LeVon Smoker has rounded out his professional life as a computer specialist with a master's degree of religion from Eastern Mennonite Seminary. Since he has actively questioned the military policies of the U.S., "I really wanted to know about peace theology." (Photo by Michael Sheeler)

Helping people do good work better

On his Messiah College application in the early ‘80s, LeVon Smoker checked computer science as his major (with a pen—the online application being years in the future) “on a whim,” he recalls. “Computers were new, I thought it would be fun, and not a lot of people would be doing it.”

Since his graduation in 1986, Smoker has spent his career supporting people who help others. He currently works as an IT specialist with the Harrisonburg-Rockingham Community Services Board (CSB). The agency, which employs approximately 250 people working at various locations in the area, provides services to individuals and families affected by behavioral health issues or developmental disabilities.

“If I look back over my career, I like helping people who I think are doing good work,” he said. “I may not be going with food shipments to the Horn of Africa, but I’m helping people send those shipments. I’m not doing therapy for someone with substance abuse or addiction, but I’m helping a clinician do that work.”

After Messiah, Smoker spent three years with Goodville Mutual Casualty Company in New Holland, Pennsylvania. Started in 1926, the company was moving into the new digital world and Smoker was laying the infrastructure, using a mid-range IBM and a thick binder-filled cabinet stocked with programming manuals.

“Basically, I looked around and if we needed a program, I wrote it,” he said. “I wrote programs that handled policies, insurance information, and claims. Remember the Internet was there, but not available to everyone, so what you needed, you created yourself.”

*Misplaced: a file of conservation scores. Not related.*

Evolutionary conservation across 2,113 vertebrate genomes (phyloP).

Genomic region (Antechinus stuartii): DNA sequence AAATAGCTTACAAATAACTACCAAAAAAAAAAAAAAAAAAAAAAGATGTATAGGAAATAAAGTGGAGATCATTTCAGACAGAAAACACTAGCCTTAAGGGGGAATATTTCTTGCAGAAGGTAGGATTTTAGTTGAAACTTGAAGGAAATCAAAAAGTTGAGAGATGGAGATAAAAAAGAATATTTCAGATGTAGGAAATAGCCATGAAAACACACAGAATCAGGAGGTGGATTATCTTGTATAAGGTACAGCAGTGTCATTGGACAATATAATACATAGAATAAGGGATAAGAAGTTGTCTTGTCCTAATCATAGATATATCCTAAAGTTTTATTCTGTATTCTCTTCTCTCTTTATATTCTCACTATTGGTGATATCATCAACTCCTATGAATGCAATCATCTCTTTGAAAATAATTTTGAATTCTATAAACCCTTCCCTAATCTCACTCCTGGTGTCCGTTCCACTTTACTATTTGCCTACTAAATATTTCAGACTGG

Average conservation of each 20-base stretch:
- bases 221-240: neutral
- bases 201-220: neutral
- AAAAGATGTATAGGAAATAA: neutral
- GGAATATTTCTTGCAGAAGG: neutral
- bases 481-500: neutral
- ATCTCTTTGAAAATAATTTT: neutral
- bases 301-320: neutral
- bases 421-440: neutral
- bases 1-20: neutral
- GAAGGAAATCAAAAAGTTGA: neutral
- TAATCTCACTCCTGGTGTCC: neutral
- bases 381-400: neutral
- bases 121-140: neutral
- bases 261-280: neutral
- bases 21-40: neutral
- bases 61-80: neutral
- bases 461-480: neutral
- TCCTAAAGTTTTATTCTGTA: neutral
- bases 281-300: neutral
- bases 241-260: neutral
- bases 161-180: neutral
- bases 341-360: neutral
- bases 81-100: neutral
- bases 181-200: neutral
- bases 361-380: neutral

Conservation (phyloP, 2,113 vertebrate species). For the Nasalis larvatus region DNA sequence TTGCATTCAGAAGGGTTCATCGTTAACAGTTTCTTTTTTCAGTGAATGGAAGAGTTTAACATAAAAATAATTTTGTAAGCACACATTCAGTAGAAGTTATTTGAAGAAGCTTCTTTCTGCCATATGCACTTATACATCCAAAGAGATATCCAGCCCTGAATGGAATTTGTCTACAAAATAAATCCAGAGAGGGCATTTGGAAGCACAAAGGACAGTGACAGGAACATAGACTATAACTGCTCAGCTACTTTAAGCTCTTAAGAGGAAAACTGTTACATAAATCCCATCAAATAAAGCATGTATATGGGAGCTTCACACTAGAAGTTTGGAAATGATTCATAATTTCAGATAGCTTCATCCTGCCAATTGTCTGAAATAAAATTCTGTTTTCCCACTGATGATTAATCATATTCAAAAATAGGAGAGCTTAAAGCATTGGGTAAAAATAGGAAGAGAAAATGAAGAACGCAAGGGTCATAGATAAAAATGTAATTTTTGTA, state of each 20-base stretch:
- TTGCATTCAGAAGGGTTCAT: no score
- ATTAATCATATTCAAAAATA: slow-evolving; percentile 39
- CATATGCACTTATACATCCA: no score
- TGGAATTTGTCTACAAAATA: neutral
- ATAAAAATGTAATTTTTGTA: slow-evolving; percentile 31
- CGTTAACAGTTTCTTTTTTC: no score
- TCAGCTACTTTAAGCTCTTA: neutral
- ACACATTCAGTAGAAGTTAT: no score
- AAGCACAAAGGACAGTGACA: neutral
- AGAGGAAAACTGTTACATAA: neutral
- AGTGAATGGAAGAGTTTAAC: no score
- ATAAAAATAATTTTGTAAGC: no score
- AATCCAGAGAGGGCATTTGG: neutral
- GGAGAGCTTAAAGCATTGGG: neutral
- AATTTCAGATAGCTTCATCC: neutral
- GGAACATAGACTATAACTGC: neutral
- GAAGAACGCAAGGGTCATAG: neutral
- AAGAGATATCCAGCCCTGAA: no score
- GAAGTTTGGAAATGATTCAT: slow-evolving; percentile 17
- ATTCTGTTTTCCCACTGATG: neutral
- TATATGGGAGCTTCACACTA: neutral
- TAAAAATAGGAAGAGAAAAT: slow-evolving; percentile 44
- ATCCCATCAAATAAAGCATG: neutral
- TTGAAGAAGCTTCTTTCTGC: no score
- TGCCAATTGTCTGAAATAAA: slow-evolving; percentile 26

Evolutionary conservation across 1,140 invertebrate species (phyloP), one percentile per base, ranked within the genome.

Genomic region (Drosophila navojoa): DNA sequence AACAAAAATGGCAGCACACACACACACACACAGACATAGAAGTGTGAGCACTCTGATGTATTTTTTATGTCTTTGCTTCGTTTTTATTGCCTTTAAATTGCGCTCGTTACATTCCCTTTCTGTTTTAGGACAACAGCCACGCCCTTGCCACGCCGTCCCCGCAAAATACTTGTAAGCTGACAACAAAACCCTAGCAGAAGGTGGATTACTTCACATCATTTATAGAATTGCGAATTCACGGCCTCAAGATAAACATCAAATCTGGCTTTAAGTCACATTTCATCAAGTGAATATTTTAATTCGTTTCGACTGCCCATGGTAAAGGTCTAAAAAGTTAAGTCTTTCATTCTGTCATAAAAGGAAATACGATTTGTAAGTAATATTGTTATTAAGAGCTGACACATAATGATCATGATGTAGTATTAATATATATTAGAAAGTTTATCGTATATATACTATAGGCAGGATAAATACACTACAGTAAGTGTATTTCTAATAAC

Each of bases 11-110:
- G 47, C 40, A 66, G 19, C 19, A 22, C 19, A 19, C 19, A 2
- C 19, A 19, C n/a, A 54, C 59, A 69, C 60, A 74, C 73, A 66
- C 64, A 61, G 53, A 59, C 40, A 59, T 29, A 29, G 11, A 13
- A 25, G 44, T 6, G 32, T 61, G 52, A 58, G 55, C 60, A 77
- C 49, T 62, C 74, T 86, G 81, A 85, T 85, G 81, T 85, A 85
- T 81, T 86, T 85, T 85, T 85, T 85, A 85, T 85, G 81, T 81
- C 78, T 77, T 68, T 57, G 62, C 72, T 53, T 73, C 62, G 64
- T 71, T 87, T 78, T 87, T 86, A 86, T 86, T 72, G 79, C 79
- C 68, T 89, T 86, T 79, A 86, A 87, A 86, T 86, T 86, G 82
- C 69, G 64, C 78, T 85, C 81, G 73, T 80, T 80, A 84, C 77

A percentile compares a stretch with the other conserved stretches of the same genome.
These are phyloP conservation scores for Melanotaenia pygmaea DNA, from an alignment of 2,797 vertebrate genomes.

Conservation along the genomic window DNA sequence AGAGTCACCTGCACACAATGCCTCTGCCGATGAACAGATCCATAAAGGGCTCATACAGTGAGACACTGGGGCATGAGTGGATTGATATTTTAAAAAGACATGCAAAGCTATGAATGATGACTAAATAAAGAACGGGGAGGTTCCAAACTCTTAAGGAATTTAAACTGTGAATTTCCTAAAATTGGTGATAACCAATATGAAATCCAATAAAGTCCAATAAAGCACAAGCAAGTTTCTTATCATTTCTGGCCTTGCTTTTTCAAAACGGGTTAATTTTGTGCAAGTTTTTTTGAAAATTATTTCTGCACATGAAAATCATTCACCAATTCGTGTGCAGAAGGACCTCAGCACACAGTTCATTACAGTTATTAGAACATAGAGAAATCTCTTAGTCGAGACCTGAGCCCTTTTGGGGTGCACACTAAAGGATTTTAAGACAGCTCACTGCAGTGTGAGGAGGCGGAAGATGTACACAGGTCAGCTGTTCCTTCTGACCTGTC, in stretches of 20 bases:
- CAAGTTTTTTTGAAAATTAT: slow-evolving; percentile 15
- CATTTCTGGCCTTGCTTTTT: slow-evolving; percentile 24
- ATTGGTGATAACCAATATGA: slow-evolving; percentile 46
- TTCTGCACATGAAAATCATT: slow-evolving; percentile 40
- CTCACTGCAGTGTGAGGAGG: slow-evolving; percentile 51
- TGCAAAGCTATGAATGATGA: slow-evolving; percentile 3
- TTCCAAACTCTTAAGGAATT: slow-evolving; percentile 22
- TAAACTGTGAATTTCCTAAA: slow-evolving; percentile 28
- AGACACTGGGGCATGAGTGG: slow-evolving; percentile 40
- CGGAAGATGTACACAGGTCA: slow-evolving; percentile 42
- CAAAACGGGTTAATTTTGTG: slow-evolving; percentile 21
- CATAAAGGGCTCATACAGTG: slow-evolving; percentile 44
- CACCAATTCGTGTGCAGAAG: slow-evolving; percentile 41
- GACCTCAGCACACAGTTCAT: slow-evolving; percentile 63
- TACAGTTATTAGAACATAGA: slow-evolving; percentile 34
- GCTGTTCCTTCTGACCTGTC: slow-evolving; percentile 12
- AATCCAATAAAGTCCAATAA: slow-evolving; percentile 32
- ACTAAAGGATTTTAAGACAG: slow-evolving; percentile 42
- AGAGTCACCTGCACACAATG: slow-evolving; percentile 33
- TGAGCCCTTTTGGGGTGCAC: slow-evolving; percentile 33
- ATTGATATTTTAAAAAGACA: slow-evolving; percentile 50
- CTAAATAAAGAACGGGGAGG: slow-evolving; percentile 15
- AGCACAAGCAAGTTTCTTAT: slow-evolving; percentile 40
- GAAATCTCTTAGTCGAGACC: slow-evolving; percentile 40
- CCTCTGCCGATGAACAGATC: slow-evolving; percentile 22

In 1990, Smoker joined Mennonite Central Committee (MCC), working in the computer services department in Akron, Pennsylvania. He was there for 12 of the next 13 years. By chance, he became the first computer services manager for Self-Help Crafts, an MCC venture that supported international artisans (Self-Help Crafts eventually became Ten Thousand Villages, which now employs a full-service IT department, including Rick Rutt ‘84, see page 23).

In 2003, LeVon and wife Cindy, who had also worked with MCC, moved to Harrisonburg.  With Cindy working in EMU’s development office (she is its office coordinator), LeVon decided to attend seminary, where he earned a master’s of religion in 2006 and was a stay-at-home dad to their son, then in middle school (now an EMU junior).

“I really wanted to know more about peace theology,” Smoker said. “I had gotten into enough debates and arguments in my church about why we should be embodying this theology rather than making excuses for causing death and destruction that I really wanted to study it,” Smoker said. “I wrote my thesis on the conflict between the American narrative and the Gospel narrative and how words like ‘freedom’ and ‘sacrifice,’ so prevalent in the Gospel narrative, are used and abused in the American nationalistic narrative.”

Smoker says his seminary work has informed his involvement at Park View Mennonite Church more than it has his current position, but it’s clear that he, as well as the many other computer specialists involved with non-profit or not-for-profit work profiled in this issue, seeks values-driven engagement with their professional skills.

His current position as IT specialist is a generic title, Smoker says, that enables him to do a little bit of whatever is needed. Still, his main skill is writing programs for CSB needs. “I write a script, extract the data, convert that data to files for various clinicians who would be interested or affected, write a report,” he said, adding that he takes an occasional turn at the “help desk.”

Smoker calls programming “a sophisticated way to be lazy and look productive,” but this definition is slightly tongue in check. When he finds himself doing something over and over, he says his response is to “write a script so the computer does it for me.”